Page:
Don’t take yourself so seriously
This one is hard because so many GLAMS are tied with larger organisations, many state or federal governments. If anyone has tried to get things past a comms department in local government before then you know the pain. That said, odds are your organisation is looking for a good news story. Something that can keep staff occupied, be rolled out quickly and easily and remind the community that you’re still there. And if they don’t want it, newCardigan does!
I’m not rushing out to buy a copy of Final Cut Pro. Firstly it’s expensive, and secondly odds are I probably won’t be doing much editing after this is all over. I’m a Mac guy so my editing software of choice is iMovie, and yeah it’s limited but I’ll just point you back to the lesson on creativity. When you don’t have a lot of options you get creative. Most phones have some sort of editing options in them too. It’s quick, cheap, and easy. You don’t need expensive software to make something, don’t let that hold you back. With limited software you may have to find a work around or re-shoot something to make it work but there will be a way to make it happen, you just have to find it.
Put it out there
If you’re interested in making a video, just do it. Have fun doing it and embrace your limitations. I’ll link to some examples below but honestly if you’re putting out content that isn’t some100% polished, Hollywood style blockbuster for your small museum or gallery I don’t think anyone is going to judge you too harshly. Some of the best videos come from people just doing things.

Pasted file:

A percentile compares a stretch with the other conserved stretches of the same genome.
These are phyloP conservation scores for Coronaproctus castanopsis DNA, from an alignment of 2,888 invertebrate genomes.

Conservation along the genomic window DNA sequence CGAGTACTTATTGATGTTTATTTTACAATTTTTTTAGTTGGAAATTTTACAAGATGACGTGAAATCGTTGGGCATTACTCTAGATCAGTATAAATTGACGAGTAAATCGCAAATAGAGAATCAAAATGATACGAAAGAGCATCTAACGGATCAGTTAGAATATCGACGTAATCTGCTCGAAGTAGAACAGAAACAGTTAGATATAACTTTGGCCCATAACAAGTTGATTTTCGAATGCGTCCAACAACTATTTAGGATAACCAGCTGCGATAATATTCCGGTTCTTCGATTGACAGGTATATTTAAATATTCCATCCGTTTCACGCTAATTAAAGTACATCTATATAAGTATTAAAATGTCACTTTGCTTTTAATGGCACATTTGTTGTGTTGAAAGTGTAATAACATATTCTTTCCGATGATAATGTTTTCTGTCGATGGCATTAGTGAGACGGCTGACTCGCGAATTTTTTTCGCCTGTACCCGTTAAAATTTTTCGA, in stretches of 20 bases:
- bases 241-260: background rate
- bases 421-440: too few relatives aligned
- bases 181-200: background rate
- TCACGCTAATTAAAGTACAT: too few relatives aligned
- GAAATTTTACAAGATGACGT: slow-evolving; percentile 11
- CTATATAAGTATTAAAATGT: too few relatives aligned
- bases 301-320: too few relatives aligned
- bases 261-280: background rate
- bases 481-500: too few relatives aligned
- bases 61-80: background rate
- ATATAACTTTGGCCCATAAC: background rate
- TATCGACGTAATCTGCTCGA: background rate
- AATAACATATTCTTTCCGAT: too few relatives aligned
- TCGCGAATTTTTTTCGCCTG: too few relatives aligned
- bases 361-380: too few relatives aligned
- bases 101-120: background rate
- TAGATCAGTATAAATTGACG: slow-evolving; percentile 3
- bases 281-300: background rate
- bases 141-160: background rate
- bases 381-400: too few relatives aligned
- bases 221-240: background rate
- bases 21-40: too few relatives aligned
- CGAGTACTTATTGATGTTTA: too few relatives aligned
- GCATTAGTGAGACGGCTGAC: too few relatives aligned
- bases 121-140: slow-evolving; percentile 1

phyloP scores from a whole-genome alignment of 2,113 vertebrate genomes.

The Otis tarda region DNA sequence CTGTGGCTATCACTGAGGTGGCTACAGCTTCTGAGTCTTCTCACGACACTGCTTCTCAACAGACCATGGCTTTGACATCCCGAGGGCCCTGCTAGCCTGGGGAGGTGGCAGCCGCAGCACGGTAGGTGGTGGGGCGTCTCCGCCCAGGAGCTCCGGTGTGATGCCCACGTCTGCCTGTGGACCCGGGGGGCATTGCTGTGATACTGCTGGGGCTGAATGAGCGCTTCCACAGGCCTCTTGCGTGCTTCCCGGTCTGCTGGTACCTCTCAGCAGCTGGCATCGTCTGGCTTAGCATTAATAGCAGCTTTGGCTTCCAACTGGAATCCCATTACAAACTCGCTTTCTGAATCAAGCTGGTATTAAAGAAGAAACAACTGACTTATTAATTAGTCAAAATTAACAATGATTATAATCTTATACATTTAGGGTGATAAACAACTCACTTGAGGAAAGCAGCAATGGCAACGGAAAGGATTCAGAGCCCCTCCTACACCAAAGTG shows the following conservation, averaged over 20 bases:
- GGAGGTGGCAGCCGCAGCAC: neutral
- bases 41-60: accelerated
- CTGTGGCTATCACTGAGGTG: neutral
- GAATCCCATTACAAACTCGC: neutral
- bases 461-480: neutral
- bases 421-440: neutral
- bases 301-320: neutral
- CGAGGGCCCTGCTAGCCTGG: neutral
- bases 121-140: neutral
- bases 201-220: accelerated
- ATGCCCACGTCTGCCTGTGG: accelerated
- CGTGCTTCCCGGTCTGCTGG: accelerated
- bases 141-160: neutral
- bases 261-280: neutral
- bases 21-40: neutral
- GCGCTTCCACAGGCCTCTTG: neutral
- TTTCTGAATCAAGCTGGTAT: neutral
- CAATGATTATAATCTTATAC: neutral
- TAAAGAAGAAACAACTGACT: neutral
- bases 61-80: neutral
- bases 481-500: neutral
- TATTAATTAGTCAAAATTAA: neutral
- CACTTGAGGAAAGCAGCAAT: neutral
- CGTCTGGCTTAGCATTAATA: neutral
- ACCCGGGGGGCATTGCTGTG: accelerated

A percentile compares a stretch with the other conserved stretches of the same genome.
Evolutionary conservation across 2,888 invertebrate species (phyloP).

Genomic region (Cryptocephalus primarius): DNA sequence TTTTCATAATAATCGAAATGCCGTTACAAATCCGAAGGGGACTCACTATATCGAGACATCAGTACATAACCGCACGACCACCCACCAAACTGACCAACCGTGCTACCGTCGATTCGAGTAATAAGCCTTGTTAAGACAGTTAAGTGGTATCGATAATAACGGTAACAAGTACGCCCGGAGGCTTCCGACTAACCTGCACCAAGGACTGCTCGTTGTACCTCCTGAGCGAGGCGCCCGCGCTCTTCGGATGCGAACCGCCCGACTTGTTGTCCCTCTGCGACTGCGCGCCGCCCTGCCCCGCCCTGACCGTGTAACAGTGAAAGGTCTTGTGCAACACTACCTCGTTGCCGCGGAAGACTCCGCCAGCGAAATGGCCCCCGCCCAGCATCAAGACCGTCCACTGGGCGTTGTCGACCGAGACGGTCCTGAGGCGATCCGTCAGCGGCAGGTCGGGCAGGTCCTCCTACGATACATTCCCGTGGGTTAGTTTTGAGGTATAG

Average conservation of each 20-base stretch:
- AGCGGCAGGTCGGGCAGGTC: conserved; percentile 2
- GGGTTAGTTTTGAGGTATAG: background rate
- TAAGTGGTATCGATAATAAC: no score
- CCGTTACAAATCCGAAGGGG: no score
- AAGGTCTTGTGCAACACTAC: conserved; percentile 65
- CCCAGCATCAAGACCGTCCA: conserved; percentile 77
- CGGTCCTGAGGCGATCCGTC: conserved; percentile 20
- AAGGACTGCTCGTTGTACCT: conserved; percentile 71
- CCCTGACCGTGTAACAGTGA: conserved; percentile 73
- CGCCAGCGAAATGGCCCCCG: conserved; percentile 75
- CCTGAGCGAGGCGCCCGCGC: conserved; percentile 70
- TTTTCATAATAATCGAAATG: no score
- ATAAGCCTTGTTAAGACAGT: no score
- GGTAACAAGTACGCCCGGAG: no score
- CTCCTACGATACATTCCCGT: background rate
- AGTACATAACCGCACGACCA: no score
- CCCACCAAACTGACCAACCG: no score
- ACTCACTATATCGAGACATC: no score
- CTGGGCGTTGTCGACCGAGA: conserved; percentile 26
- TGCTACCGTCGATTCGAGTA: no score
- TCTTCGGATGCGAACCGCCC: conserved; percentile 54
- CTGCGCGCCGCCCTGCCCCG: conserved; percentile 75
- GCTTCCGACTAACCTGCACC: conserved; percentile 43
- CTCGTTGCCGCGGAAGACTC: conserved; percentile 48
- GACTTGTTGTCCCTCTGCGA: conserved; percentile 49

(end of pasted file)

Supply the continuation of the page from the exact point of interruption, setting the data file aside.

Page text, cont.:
Other helpful tips and examples
Making things easier for your editor and use slates to identify footage. Relatedly label all your files with good descriptors not just MVI_0189.MP4, we’re librarians we’ve got metadata down!
Working from home but want to direct/add input? The BA team directs via Zoom (3:20 min) this helps keep everyone together and allows errors to be picked up early or extra footage to be recorded at the time. The more you get right at the recording stage the less work you have to do in post!
The Lock Picking Lawyer is a good example of a video setup that almost anyone can do. Got an object you want to show off, but don’t want to show your face try this simple desk setup.
If this is all too hard but you still want to do something then my final tip would be to look around and hire local photographers/video editors in your community who might have lost work. There will be wedding photographers, editors working from home, and you might be able to help support them during this time.
If you do end up learning new skills don’t forget to add them to your CV, and bring it up during your next performance appraisal. Being able to pivot quickly to an entirely new skill set is remarkable and should be rewarded.
If you want to have a practice then newCardigan is looking for content for our Quarantinis with Justini, virtual tours, and cardiShorts! Good luck and we look forward to watching your videos soon.